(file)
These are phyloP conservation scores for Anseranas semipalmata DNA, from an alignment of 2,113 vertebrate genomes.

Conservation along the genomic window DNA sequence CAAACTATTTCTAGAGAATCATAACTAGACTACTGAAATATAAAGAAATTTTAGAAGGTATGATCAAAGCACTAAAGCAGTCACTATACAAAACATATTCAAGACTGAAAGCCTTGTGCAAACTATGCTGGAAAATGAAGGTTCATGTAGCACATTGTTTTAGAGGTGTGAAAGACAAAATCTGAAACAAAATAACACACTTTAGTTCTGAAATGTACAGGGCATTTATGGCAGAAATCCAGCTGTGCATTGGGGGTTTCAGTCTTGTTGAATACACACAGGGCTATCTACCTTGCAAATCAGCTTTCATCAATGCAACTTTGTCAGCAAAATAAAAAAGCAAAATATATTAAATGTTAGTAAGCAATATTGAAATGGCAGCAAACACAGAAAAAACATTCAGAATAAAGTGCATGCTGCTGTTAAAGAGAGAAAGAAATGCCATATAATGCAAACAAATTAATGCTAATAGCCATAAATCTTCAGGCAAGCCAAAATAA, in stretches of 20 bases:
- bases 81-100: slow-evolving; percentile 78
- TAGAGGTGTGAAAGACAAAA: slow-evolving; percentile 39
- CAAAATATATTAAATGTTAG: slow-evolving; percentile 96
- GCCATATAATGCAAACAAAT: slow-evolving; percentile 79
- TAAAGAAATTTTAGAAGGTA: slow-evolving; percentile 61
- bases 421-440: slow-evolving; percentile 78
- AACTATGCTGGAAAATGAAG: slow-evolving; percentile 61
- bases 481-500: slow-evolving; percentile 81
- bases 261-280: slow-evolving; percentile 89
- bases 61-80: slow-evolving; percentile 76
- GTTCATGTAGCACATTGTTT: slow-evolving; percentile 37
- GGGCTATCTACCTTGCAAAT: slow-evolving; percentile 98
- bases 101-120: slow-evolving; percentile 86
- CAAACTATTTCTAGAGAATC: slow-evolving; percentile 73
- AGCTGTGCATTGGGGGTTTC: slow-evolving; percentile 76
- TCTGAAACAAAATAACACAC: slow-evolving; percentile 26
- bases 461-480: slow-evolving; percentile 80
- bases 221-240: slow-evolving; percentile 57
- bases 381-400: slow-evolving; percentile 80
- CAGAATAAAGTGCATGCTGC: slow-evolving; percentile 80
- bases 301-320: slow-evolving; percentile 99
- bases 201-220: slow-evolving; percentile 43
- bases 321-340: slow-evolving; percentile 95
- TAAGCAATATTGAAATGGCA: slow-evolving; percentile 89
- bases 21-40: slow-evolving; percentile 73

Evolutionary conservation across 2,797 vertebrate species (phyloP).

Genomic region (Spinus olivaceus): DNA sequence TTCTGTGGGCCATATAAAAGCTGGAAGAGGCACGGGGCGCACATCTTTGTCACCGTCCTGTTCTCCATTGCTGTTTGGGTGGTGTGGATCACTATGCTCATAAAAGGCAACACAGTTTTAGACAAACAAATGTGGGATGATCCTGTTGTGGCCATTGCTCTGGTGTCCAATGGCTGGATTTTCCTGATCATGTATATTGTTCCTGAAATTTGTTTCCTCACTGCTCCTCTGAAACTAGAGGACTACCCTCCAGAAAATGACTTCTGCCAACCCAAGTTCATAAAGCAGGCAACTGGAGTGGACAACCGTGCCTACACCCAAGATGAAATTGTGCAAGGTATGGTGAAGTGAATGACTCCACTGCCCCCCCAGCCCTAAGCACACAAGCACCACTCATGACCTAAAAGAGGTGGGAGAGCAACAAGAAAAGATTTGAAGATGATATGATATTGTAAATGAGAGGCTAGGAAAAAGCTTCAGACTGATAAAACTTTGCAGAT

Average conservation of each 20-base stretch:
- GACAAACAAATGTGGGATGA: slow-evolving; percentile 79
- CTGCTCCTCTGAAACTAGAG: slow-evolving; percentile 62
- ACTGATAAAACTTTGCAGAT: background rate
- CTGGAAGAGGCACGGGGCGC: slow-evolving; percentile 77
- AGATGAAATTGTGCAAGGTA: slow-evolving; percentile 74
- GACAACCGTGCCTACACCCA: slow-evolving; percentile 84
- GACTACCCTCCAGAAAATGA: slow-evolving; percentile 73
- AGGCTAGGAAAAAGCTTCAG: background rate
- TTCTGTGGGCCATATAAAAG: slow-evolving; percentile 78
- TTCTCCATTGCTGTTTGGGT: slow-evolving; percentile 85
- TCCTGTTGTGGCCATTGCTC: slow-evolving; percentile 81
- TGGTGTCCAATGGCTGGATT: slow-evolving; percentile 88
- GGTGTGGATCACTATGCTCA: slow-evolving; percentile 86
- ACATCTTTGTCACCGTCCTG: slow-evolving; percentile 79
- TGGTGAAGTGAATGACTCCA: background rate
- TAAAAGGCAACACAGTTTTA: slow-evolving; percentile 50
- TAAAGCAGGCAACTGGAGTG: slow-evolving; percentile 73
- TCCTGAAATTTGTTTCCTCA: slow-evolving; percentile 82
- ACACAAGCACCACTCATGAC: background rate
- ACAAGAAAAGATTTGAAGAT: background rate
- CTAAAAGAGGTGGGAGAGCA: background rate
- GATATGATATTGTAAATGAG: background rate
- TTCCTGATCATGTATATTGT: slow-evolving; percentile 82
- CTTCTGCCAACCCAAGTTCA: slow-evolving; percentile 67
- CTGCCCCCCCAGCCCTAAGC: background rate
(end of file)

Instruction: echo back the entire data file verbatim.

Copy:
These are phyloP conservation scores for Anseranas semipalmata DNA, from an alignment of 2,113 vertebrate genomes.

Conservation along the genomic window DNA sequence CAAACTATTTCTAGAGAATCATAACTAGACTACTGAAATATAAAGAAATTTTAGAAGGTATGATCAAAGCACTAAAGCAGTCACTATACAAAACATATTCAAGACTGAAAGCCTTGTGCAAACTATGCTGGAAAATGAAGGTTCATGTAGCACATTGTTTTAGAGGTGTGAAAGACAAAATCTGAAACAAAATAACACACTTTAGTTCTGAAATGTACAGGGCATTTATGGCAGAAATCCAGCTGTGCATTGGGGGTTTCAGTCTTGTTGAATACACACAGGGCTATCTACCTTGCAAATCAGCTTTCATCAATGCAACTTTGTCAGCAAAATAAAAAAGCAAAATATATTAAATGTTAGTAAGCAATATTGAAATGGCAGCAAACACAGAAAAAACATTCAGAATAAAGTGCATGCTGCTGTTAAAGAGAGAAAGAAATGCCATATAATGCAAACAAATTAATGCTAATAGCCATAAATCTTCAGGCAAGCCAAAATAA, in stretches of 20 bases:
- bases 81-100: slow-evolving; percentile 78
- TAGAGGTGTGAAAGACAAAA: slow-evolving; percentile 39
- CAAAATATATTAAATGTTAG: slow-evolving; percentile 96
- GCCATATAATGCAAACAAAT: slow-evolving; percentile 79
- TAAAGAAATTTTAGAAGGTA: slow-evolving; percentile 61
- bases 421-440: slow-evolving; percentile 78
- AACTATGCTGGAAAATGAAG: slow-evolving; percentile 61
- bases 481-500: slow-evolving; percentile 81
- bases 261-280: slow-evolving; percentile 89
- bases 61-80: slow-evolving; percentile 76
- GTTCATGTAGCACATTGTTT: slow-evolving; percentile 37
- GGGCTATCTACCTTGCAAAT: slow-evolving; percentile 98
- bases 101-120: slow-evolving; percentile 86
- CAAACTATTTCTAGAGAATC: slow-evolving; percentile 73
- AGCTGTGCATTGGGGGTTTC: slow-evolving; percentile 76
- TCTGAAACAAAATAACACAC: slow-evolving; percentile 26
- bases 461-480: slow-evolving; percentile 80
- bases 221-240: slow-evolving; percentile 57
- bases 381-400: slow-evolving; percentile 80
- CAGAATAAAGTGCATGCTGC: slow-evolving; percentile 80
- bases 301-320: slow-evolving; percentile 99
- bases 201-220: slow-evolving; percentile 43
- bases 321-340: slow-evolving; percentile 95
- TAAGCAATATTGAAATGGCA: slow-evolving; percentile 89
- bases 21-40: slow-evolving; percentile 73

Evolutionary conservation across 2,797 vertebrate species (phyloP).

Genomic region (Spinus olivaceus): DNA sequence TTCTGTGGGCCATATAAAAGCTGGAAGAGGCACGGGGCGCACATCTTTGTCACCGTCCTGTTCTCCATTGCTGTTTGGGTGGTGTGGATCACTATGCTCATAAAAGGCAACACAGTTTTAGACAAACAAATGTGGGATGATCCTGTTGTGGCCATTGCTCTGGTGTCCAATGGCTGGATTTTCCTGATCATGTATATTGTTCCTGAAATTTGTTTCCTCACTGCTCCTCTGAAACTAGAGGACTACCCTCCAGAAAATGACTTCTGCCAACCCAAGTTCATAAAGCAGGCAACTGGAGTGGACAACCGTGCCTACACCCAAGATGAAATTGTGCAAGGTATGGTGAAGTGAATGACTCCACTGCCCCCCCAGCCCTAAGCACACAAGCACCACTCATGACCTAAAAGAGGTGGGAGAGCAACAAGAAAAGATTTGAAGATGATATGATATTGTAAATGAGAGGCTAGGAAAAAGCTTCAGACTGATAAAACTTTGCAGAT

Average conservation of each 20-base stretch:
- GACAAACAAATGTGGGATGA: slow-evolving; percentile 79
- CTGCTCCTCTGAAACTAGAG: slow-evolving; percentile 62
- ACTGATAAAACTTTGCAGAT: background rate
- CTGGAAGAGGCACGGGGCGC: slow-evolving; percentile 77
- AGATGAAATTGTGCAAGGTA: slow-evolving; percentile 74
- GACAACCGTGCCTACACCCA: slow-evolving; percentile 84
- GACTACCCTCCAGAAAATGA: slow-evolving; percentile 73
- AGGCTAGGAAAAAGCTTCAG: background rate
- TTCTGTGGGCCATATAAAAG: slow-evolving; percentile 78
- TTCTCCATTGCTGTTTGGGT: slow-evolving; percentile 85
- TCCTGTTGTGGCCATTGCTC: slow-evolving; percentile 81
- TGGTGTCCAATGGCTGGATT: slow-evolving; percentile 88
- GGTGTGGATCACTATGCTCA: slow-evolving; percentile 86
- ACATCTTTGTCACCGTCCTG: slow-evolving; percentile 79
- TGGTGAAGTGAATGACTCCA: background rate
- TAAAAGGCAACACAGTTTTA: slow-evolving; percentile 50
- TAAAGCAGGCAACTGGAGTG: slow-evolving; percentile 73
- TCCTGAAATTTGTTTCCTCA: slow-evolving; percentile 82
- ACACAAGCACCACTCATGAC: background rate
- ACAAGAAAAGATTTGAAGAT: background rate
- CTAAAAGAGGTGGGAGAGCA: background rate
- GATATGATATTGTAAATGAG: background rate
- TTCCTGATCATGTATATTGT: slow-evolving; percentile 82
- CTTCTGCCAACCCAAGTTCA: slow-evolving; percentile 67
- CTGCCCCCCCAGCCCTAAGC: background rate